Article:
While the S&P 500 has gotten a 7% haircut so far this year, small-cap firms, companies in out-of-favor industries and businesses that have been subject to any negative news have really been through the ringer.
Here are two names to consider among the underbelly of companies that are trading below net current asset value:
Headphone distributor Skullcandy has really had its head handed to itself in a basket (pun intended). The stock is down some 34% year to date, as well as around 72% since last May. That drubbing has left SKUL trading at just 0.77x net current asset value.
Recent damage stemmed from lower guidance for upcoming fourth-quarter results. Analysts' consensus had been called for 40 cents in earnings per share, but the company now pegs that at between 25 and 27 cents. Management's original projections of 5% to 7% in quarterly sales growth evidently didn't materialize, and sales might end up pretty close to flat instead.
SKUL has no debt and about $14 million cash on the books, although that's down from about $40 million from last year. The cash burn is a concern, and we'll have to see how much free cash flow (if any) the company generated during the fourth quarter.
Skullcandy doesn't appear expensive from a price-to-earnings perspective, with a trailing P/E of 12. However, paying too much attention to that is like driving a car while only looking in the rearview mirror. The key question is whether the fourth quarter was just a worse-than-expected period or a sign of a more-systemic problem at the company.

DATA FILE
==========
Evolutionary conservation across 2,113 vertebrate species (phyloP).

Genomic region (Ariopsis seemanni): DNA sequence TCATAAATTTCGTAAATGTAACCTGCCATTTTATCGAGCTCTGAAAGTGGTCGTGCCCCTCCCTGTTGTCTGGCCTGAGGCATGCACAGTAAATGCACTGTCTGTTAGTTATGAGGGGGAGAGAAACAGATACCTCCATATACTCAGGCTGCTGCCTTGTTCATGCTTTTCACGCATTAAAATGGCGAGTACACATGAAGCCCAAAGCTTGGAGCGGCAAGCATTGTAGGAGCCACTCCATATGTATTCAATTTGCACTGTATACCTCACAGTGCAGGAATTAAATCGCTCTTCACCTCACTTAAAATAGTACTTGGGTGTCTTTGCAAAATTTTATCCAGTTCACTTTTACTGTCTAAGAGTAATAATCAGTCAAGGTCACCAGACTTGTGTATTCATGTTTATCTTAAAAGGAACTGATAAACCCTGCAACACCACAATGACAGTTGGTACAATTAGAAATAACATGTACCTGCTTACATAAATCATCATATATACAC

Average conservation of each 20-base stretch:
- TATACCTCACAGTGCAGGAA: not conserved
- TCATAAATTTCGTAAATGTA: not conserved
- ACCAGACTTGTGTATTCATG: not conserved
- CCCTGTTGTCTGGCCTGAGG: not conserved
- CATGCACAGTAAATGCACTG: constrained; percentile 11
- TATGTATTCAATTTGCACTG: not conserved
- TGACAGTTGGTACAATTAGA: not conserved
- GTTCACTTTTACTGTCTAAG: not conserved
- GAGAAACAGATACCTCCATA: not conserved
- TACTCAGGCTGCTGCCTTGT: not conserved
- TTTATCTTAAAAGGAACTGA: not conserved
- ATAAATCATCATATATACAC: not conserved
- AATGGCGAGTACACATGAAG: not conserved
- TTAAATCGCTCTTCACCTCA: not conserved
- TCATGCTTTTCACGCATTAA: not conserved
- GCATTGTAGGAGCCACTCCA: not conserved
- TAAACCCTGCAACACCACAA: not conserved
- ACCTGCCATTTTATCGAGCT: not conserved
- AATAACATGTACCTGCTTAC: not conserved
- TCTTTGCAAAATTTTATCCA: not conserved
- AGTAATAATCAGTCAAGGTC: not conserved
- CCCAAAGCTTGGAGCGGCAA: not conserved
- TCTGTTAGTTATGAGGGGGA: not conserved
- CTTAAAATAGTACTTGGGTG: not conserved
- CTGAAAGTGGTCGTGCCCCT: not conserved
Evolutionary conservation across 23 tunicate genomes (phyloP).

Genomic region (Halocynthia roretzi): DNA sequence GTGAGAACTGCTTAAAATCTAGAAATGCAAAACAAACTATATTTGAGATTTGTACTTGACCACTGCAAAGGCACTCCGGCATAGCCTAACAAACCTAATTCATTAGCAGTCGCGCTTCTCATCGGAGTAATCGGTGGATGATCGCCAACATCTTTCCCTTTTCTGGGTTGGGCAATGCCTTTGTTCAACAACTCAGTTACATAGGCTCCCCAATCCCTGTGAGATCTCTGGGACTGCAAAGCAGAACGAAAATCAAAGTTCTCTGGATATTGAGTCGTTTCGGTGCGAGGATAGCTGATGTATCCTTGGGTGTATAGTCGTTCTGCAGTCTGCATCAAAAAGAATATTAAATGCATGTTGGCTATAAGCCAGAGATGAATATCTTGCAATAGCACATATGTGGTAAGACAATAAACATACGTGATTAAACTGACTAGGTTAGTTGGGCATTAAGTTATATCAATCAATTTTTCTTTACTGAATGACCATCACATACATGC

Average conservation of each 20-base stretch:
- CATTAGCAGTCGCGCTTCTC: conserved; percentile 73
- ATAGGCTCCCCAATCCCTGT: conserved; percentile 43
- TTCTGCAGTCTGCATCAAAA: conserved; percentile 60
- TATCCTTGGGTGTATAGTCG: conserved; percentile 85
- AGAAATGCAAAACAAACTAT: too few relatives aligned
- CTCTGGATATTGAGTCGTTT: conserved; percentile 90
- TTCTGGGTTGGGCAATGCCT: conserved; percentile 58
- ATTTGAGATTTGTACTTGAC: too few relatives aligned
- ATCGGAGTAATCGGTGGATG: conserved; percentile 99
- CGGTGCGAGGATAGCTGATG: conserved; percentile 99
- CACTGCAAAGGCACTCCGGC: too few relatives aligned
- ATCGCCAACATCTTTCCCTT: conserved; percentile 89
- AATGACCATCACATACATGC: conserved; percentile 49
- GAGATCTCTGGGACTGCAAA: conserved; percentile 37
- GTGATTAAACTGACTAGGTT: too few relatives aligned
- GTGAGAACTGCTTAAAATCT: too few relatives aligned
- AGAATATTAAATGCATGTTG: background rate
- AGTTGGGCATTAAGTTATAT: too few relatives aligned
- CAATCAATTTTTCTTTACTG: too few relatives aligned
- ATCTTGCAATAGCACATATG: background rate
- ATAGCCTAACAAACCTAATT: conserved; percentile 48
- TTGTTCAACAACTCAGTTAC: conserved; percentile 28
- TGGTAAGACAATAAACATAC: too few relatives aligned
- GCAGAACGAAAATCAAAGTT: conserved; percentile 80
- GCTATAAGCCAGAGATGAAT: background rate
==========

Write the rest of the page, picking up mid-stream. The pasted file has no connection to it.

CDI Corp. (CDI)
This stock has gotten hammered due to its oil-and-gas-industry staffing business, but made an interesting move yesterday. CDI eliminated its dividend (which had a nearly 11% indicated yield) and initiated a $20 million share buyback instead.
That's a bold move. If CDI follows through with the buyback, that could send a strong signal to the market that the company's business is improving. It would also show that management believes CDI's shares are cheap and that executives have the confidence to prove it.
It'll be interesting to see if (and when) CDI puts its own "dry powder" to work. In the meantime, the dividend's elimination shouldn't come as much of a surprise to investors, as CDI has been in the red for three out of the past four quarters.
Shares currently trade at just 0.58x net current asset value, while the stock is also a pick of my fellow RealMoney columnist (and value curmudgeon) Tim Melvin. That's my second shout-out to Tim this week, but I understand that he recently quit smoking and deserves some acknowledgement!
Remember to Be Patient
The market "crash" that many have feared has already happened for some individual stocks. That means it's a good time to have some "dry powder," but remember that patience is just as important for value investors.
By patience, I'm not referring to holding on to a value stock for several years while its turnaround story plays out. Instead, I'm talking about not being too fast on the trigger when buying a new position.
This is the type of market where "cheap" can get cheaper in the blink of an eye. If you like an ugly, distressed stock at $10 a share, chances are you'll like it even more at $8 a share.
As a deep-value hunter, it's refreshing to me to see the cupboards starting to get restocked. But I suspect that we'll see a great deal more value plays as 2016 unfolds.